Fresh concerns about digital privacy and security are budding in Washington amid revelations of potential surveillance activity in the D.C. region, causing some lawmakers to demand action from the Trump administration.
Officials with the Department of Homeland Security (DHS) recently disclosed signs of sophisticated technology, known colloquially as “Stingrays,” near sensitive facilities including the White House.
The devices, International Mobile Subscriber Identity (IMSI) catchers, exploit cell towers to potentially intercept cellphone communications. The technology has historically been used by law enforcement officials to track suspects, but the new revelations have bolstered fears that foreign intelligence agencies could be using them to spy on U.S. officials.
Sen. Ron Wyden (D-Ore.) is demanding action from the Federal Communications Commission (FCC) and private phone companies to better protect Americans from being spied on or tracked.
In an interview with The Hill Tuesday, Wyden accused FCC Chairman Ajit Pai of “stonewalling” his pleas for action.
“Mr. Pai and the FCC are dragging their feet here,” Wyden said. “They are stonewalling. They are ducking. They are trying to conjure up any possible reason to sit it out.”
Pai so far has declined to investigate Stingrays further, but says his agency is open to digging into the matter down the road.
The controversial technology works by masquerading as legitimate cellphone towers, tricking mobile devices to locking onto them, enabling would-be spies to track individuals’ locations or to intercept communications.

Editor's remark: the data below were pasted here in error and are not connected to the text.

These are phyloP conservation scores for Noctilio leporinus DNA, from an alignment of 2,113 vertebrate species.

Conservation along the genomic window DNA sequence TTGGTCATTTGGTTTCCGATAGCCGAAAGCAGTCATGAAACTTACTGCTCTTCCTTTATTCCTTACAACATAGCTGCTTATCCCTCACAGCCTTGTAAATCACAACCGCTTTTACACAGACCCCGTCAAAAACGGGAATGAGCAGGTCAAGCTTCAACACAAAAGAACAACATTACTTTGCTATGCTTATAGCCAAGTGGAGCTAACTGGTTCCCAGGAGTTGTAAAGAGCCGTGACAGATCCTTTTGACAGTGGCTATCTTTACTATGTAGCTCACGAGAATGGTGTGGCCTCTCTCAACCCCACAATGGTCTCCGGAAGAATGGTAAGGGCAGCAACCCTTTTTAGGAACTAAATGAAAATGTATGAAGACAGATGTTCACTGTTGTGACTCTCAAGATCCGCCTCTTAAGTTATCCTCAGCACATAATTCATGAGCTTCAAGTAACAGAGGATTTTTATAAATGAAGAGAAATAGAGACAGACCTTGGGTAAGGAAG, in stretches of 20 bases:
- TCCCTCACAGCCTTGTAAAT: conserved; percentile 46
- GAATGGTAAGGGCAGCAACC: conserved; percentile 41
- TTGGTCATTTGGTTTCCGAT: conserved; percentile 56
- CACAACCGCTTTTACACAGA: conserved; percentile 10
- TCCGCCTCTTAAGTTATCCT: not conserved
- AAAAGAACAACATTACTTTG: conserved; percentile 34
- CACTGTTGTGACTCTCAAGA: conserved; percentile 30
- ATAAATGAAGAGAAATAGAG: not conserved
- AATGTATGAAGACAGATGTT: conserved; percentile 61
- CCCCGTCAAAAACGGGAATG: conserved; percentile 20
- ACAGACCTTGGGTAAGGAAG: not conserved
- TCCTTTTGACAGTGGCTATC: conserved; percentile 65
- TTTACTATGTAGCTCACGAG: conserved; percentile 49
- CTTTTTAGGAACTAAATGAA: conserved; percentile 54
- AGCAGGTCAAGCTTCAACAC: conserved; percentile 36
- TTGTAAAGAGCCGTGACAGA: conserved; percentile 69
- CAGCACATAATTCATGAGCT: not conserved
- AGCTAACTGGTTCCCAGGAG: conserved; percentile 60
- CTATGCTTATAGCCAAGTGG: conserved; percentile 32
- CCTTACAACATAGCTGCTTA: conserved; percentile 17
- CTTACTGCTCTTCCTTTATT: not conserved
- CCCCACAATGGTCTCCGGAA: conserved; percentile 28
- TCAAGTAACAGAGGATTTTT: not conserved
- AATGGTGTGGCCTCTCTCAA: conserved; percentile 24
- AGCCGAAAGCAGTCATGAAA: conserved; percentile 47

Often, the devices work in tandem with a vulnerability in Signaling System Seven (SS7), the global telecommunications standard that connects phone networks, allowing them to swap information necessary to complete calls and send text messages.
“We have a system that was designed in 1975 to work, and security was an afterthought,” said Christopher Meserole, a technology expert at the Brookings Institution.
“The security flaws have been known for a long time,” he said. “They’ve never really been addressed because the underlying technology is so useful.”
Privacy and civil liberties advocates have long argued that law enforcement faces few checks in using the devices, raising broader concerns about privacy intrusions.
“This is not a new problem,” said Drew Mitnick, policy counsel at Access Now. “We see catchers used pretty broadly by state, local and federal law enforcement. There hasn’t yet been the success in establishing the appropriate limits on the use of these devices.”
Suspicions that foreign intelligence agencies use the device to spy in Washington have circulated for some time.
But it wasn’t until April, in a letter to Wyden, that Homeland Security acknowledged “anomalous activity” likely related to IMSI catchers in the Washington region, a revelation that quickly triggered concerns on Capitol Hill.
“I would think if in fact there are foreign intelligence agencies using this technology, that should be a high priority for us in terms of determining that,” Rep. Adam Kinzinger (R-Ill.) said at a House Energy and Commerce Committee hearing last month, calling the activity a “big concern.” He suggested Homeland Security should share more information with industry in order for companies to help the government locate the devices.